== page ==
JT: No. Go back 100 years and I bet you’d have found plenty of top economists and financiers prepared to swear that nothing could challenge the British pound’s status as world reserve currency. Or going even further back, the French franc, Spanish real or the Dutch guilder. Simple consideration of the fiscal state of US government, Federal Reserve policies, the state of the banking sector and the growing demand for gold from emerging-market central banks should make it obvious that the fiat dollar’s days as the undisputed reference point of international finance are numbered. A country cannot go on abusing this privilege as the US has been doing and expect to keep it.
Back in in 2002 you correctly identified a historical turning point for gold, saying that "it seems very clear to me, Alan Greenspan is giving everyone the 'green light' to buy gold" because of his indication that he would let interest rates drop and make money cheap. With central banks holding interest rates at zero or near zero in the West, should gold investors now fear a rise in interest rates?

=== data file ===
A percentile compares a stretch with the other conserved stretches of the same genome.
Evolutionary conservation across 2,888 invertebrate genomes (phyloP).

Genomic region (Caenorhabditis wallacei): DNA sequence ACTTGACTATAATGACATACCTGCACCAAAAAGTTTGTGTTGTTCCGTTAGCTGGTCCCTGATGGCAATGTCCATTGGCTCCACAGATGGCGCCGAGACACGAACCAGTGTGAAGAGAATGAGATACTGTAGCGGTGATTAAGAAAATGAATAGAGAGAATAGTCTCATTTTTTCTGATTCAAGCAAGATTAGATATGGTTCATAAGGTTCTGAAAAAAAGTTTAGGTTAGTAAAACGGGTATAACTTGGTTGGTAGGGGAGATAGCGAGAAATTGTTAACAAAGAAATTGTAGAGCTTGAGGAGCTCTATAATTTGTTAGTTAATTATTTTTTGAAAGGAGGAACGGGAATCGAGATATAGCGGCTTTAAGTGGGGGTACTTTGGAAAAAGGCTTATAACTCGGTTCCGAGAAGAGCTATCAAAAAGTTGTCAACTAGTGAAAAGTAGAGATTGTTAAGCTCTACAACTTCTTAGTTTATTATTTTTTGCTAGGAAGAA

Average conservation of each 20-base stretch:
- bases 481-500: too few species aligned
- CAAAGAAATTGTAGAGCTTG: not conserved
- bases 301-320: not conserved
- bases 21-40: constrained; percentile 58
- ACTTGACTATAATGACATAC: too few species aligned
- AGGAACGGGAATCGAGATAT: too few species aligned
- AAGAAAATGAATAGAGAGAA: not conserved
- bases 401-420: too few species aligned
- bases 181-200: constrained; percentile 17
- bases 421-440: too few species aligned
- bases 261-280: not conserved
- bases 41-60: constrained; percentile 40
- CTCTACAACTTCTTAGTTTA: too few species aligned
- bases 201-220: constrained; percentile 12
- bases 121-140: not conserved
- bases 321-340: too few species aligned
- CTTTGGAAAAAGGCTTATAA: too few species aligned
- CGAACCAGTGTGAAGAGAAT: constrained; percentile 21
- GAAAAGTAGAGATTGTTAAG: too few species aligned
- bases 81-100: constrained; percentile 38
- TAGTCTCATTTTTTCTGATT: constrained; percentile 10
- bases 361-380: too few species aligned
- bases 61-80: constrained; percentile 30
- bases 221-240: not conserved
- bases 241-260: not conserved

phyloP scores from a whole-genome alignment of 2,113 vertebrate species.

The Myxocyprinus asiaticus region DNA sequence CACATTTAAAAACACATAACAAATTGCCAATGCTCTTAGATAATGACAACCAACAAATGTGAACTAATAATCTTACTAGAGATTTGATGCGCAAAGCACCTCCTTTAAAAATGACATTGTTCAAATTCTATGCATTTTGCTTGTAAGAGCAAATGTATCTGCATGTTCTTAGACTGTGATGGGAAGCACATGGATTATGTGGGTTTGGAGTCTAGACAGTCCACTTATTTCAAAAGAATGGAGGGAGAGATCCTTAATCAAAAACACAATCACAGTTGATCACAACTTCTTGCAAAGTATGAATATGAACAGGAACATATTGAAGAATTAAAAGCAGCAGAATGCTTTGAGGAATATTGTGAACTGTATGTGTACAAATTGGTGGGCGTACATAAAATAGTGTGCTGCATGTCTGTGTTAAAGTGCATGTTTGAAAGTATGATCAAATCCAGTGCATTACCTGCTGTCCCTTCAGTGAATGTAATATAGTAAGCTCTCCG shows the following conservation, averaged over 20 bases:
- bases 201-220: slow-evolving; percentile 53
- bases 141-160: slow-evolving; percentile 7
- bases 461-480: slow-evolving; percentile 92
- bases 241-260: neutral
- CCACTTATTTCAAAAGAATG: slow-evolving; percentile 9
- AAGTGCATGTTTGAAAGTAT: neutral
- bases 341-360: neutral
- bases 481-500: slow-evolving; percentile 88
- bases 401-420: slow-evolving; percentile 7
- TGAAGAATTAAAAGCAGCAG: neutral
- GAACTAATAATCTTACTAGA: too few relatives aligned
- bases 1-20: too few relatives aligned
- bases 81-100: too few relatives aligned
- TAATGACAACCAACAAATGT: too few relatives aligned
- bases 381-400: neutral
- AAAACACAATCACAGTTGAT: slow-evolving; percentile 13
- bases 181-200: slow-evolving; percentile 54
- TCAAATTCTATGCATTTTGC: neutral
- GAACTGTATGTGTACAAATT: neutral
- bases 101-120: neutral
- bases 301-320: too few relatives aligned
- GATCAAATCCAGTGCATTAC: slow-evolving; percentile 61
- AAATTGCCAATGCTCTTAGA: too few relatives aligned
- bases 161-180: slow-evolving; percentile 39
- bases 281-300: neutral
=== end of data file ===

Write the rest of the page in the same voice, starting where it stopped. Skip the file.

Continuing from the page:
JT: Nominal rates may well rise in the coming years, but real rates will remain negative, so cash savings will still continue to lose money. Negative real rates are key as far the bull market in precious metals is concerned, because they mean there’s no opportunity cost to holding non-interest yielding assets.
Most developed world central banks can’t afford to offer savers real returns, because the governments and societies they serve are too heavily indebted. Real rates would crush the budgets of these governments – with spiraling debt interest payments – and lead to devastation in housing markets where owners are heavily exposed to adjustable-rate mortgages. The bond market would fall off a cliff. It would make the 2008 crisis look like a cakewalk.
This is why governments and central banks are resorting to “financial repression”: maintaining negative real rates as a means of deleveraging economies. The problem is that they can only do this by continually printing money to buy bonds. This may not lead to rising prices in the short-term – with much of this new money simply sitting in bank reserves – but you need to understand the cumulative psychological effect money printing has on the demand side of the currency equation. A mountain can only take so many snowflakes before there’s an avalanche. Likewise, the US dollar and other fiat currencies can only take so much abuse before a demand-side crisis erupts literally overnight.